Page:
"There's nothing left in there!" my father exclaimed upon seeing my mother in the kitchen, extricating the last drop of mayonnaise from the jar with a spatula. "I can't help it," my mother replied, "it's how I was raised!"
My mother's parents were born a scant few years before the Great Depression, and grew up making the best of every little thing they had. She and I have inherited several of these habits, for lack of a better word: saving the crumbs from bags of store-bought bread to make our own bread crumbs, and squirreling away plastic bags that inevitably come in useful 'on a rainy day'. Purchase scrap paper? Forget it! Like mom, I rip up one-sided junk mail for re-use. Campbell's soup labels and stamps from sent mail? Save them for charity! Not to mention an endless array of plastic containers used to hold room-temperature or refrigerated leftovers (but NEVER for reheating!). Unsealed, blank envelopes from greeting cards are also collected for future cards.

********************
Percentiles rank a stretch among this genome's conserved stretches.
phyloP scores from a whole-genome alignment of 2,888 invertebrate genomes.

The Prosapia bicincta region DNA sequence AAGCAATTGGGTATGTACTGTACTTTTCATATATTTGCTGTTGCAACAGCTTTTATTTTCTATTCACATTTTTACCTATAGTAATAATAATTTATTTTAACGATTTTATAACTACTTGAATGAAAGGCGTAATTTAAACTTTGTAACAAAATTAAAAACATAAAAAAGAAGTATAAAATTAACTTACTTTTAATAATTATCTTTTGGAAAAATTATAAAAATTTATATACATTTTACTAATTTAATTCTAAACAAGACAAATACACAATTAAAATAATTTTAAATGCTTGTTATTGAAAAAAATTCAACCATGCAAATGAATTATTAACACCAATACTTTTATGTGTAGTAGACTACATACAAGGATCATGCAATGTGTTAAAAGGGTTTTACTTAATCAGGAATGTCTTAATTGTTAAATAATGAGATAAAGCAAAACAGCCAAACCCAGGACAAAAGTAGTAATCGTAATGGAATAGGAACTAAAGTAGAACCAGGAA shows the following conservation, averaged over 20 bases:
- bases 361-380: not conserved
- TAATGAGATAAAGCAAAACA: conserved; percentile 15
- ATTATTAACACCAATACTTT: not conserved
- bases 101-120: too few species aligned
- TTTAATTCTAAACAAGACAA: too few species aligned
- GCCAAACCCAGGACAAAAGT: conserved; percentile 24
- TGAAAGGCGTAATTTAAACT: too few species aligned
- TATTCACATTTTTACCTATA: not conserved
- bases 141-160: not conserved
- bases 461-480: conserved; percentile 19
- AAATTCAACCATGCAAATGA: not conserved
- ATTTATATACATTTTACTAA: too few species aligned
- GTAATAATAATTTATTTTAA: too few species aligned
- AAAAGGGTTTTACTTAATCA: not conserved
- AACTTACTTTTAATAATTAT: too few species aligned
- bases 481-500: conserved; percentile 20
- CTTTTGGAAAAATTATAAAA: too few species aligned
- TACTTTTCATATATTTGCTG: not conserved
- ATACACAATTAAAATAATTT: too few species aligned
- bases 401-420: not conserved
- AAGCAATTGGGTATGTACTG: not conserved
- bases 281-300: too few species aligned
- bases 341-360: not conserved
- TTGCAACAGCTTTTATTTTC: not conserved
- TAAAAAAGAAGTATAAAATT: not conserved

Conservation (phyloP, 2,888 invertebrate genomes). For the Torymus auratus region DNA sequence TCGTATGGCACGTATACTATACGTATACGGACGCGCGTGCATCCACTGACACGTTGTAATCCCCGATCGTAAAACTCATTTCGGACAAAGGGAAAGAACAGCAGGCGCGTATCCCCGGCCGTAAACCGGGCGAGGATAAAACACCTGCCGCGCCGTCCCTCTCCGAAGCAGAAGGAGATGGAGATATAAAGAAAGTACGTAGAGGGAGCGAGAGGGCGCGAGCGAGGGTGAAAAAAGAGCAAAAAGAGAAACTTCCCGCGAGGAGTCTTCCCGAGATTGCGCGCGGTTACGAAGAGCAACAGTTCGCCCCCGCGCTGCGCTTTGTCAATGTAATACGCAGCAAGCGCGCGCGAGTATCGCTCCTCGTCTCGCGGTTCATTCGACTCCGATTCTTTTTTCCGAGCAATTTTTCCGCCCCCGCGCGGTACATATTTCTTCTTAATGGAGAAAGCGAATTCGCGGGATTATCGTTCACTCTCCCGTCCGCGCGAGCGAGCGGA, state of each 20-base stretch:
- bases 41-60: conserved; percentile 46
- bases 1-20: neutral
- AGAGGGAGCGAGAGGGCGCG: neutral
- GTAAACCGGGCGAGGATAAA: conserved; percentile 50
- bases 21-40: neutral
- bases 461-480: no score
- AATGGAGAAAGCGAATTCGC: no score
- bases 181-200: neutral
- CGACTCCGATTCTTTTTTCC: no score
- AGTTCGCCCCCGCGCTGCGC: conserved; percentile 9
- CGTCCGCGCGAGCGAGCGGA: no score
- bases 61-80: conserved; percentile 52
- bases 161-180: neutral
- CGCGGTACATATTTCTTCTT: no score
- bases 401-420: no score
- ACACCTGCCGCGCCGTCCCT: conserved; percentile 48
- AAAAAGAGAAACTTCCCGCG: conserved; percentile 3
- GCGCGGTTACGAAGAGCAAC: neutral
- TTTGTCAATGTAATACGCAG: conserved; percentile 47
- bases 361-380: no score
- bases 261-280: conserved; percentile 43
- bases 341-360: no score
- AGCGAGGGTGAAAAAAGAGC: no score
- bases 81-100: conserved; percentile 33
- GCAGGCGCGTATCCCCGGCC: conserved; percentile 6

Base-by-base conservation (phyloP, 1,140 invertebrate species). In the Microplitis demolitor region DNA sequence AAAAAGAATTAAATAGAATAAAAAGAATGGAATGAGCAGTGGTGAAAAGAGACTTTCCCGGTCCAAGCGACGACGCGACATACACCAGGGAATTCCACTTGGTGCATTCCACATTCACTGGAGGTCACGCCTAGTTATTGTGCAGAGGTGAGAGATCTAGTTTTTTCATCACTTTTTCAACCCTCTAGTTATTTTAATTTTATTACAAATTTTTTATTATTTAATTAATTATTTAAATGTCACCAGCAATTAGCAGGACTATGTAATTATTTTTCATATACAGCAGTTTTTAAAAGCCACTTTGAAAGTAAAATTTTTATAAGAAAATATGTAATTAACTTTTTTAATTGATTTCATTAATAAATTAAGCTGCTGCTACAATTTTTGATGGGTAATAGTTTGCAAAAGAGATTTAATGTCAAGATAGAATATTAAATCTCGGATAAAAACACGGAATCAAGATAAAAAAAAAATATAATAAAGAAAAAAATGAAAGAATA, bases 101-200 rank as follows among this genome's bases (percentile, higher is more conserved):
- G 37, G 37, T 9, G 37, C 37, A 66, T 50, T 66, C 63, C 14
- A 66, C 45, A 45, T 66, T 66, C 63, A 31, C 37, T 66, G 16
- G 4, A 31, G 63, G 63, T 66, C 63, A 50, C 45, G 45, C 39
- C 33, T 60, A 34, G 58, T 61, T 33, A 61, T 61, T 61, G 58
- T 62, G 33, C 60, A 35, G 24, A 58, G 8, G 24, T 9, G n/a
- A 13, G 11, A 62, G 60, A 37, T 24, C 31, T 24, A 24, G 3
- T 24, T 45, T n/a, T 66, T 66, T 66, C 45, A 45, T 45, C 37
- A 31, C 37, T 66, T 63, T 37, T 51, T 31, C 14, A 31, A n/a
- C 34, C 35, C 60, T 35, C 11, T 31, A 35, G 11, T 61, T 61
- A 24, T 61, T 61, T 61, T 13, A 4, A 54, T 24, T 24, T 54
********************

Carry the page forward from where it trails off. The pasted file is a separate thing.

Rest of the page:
Dad has his own stories about growing up with thrifty parents. His mother cut up old flour sacks and sewed them together to make sheets. With seven kids to look after, she made the best of whatever came her way, and I'm amazed to hear about the clever 'second uses' she found for various items. As Dad puts it, "Sustainability and recycling aren't new concepts!"
The next time I see my grandparents (my mother's father and my father's mother), I plan to ask a lot of questions regarding re-use -- the sometimes-forgotten middle member of the three Rs. If you're able to, why not do the same? It'll be a good conversation and might yield some surprising tips!